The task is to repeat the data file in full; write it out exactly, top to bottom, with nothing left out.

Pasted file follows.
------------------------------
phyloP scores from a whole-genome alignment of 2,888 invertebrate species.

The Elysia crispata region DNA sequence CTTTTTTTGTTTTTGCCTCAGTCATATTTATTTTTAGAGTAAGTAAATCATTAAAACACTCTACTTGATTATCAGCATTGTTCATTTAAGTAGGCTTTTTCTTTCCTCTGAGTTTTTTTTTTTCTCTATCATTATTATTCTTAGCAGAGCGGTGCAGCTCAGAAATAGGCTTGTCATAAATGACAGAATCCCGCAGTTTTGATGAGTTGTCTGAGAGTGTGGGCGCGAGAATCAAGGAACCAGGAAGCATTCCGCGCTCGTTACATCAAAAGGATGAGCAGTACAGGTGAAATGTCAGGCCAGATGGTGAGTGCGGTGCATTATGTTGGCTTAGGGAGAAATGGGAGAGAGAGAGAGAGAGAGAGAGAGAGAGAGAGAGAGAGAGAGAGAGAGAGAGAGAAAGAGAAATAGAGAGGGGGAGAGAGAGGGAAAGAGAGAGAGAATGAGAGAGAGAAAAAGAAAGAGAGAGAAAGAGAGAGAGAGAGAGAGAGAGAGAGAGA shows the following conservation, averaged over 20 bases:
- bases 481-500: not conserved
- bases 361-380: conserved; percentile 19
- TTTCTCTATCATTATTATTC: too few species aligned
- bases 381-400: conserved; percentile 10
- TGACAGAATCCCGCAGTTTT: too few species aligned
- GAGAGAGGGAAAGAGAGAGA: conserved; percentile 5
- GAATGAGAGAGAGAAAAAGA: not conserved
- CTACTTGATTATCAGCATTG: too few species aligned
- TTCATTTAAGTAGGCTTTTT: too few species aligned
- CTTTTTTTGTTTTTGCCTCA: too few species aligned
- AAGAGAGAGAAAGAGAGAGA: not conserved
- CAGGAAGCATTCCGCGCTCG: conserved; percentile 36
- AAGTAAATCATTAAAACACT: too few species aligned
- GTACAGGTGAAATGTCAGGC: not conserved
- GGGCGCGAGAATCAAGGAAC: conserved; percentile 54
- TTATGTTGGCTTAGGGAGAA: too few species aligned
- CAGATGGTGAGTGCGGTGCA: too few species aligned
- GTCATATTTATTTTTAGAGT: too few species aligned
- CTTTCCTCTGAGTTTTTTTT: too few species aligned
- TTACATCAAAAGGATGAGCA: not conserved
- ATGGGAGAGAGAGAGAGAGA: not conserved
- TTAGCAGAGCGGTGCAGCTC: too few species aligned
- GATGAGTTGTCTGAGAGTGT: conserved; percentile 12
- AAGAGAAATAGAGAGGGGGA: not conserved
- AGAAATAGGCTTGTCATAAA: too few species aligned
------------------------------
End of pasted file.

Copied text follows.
phyloP scores from a whole-genome alignment of 2,888 invertebrate species.

The Elysia crispata region DNA sequence CTTTTTTTGTTTTTGCCTCAGTCATATTTATTTTTAGAGTAAGTAAATCATTAAAACACTCTACTTGATTATCAGCATTGTTCATTTAAGTAGGCTTTTTCTTTCCTCTGAGTTTTTTTTTTTCTCTATCATTATTATTCTTAGCAGAGCGGTGCAGCTCAGAAATAGGCTTGTCATAAATGACAGAATCCCGCAGTTTTGATGAGTTGTCTGAGAGTGTGGGCGCGAGAATCAAGGAACCAGGAAGCATTCCGCGCTCGTTACATCAAAAGGATGAGCAGTACAGGTGAAATGTCAGGCCAGATGGTGAGTGCGGTGCATTATGTTGGCTTAGGGAGAAATGGGAGAGAGAGAGAGAGAGAGAGAGAGAGAGAGAGAGAGAGAGAGAGAGAGAGAGAGAAAGAGAAATAGAGAGGGGGAGAGAGAGGGAAAGAGAGAGAGAATGAGAGAGAGAAAAAGAAAGAGAGAGAAAGAGAGAGAGAGAGAGAGAGAGAGAGAGA shows the following conservation, averaged over 20 bases:
- bases 481-500: not conserved
- bases 361-380: conserved; percentile 19
- TTTCTCTATCATTATTATTC: too few species aligned
- bases 381-400: conserved; percentile 10
- TGACAGAATCCCGCAGTTTT: too few species aligned
- GAGAGAGGGAAAGAGAGAGA: conserved; percentile 5
- GAATGAGAGAGAGAAAAAGA: not conserved
- CTACTTGATTATCAGCATTG: too few species aligned
- TTCATTTAAGTAGGCTTTTT: too few species aligned
- CTTTTTTTGTTTTTGCCTCA: too few species aligned
- AAGAGAGAGAAAGAGAGAGA: not conserved
- CAGGAAGCATTCCGCGCTCG: conserved; percentile 36
- AAGTAAATCATTAAAACACT: too few species aligned
- GTACAGGTGAAATGTCAGGC: not conserved
- GGGCGCGAGAATCAAGGAAC: conserved; percentile 54
- TTATGTTGGCTTAGGGAGAA: too few species aligned
- CAGATGGTGAGTGCGGTGCA: too few species aligned
- GTCATATTTATTTTTAGAGT: too few species aligned
- CTTTCCTCTGAGTTTTTTTT: too few species aligned
- TTACATCAAAAGGATGAGCA: not conserved
- ATGGGAGAGAGAGAGAGAGA: not conserved
- TTAGCAGAGCGGTGCAGCTC: too few species aligned
- GATGAGTTGTCTGAGAGTGT: conserved; percentile 12
- AAGAGAAATAGAGAGGGGGA: not conserved
- AGAAATAGGCTTGTCATAAA: too few species aligned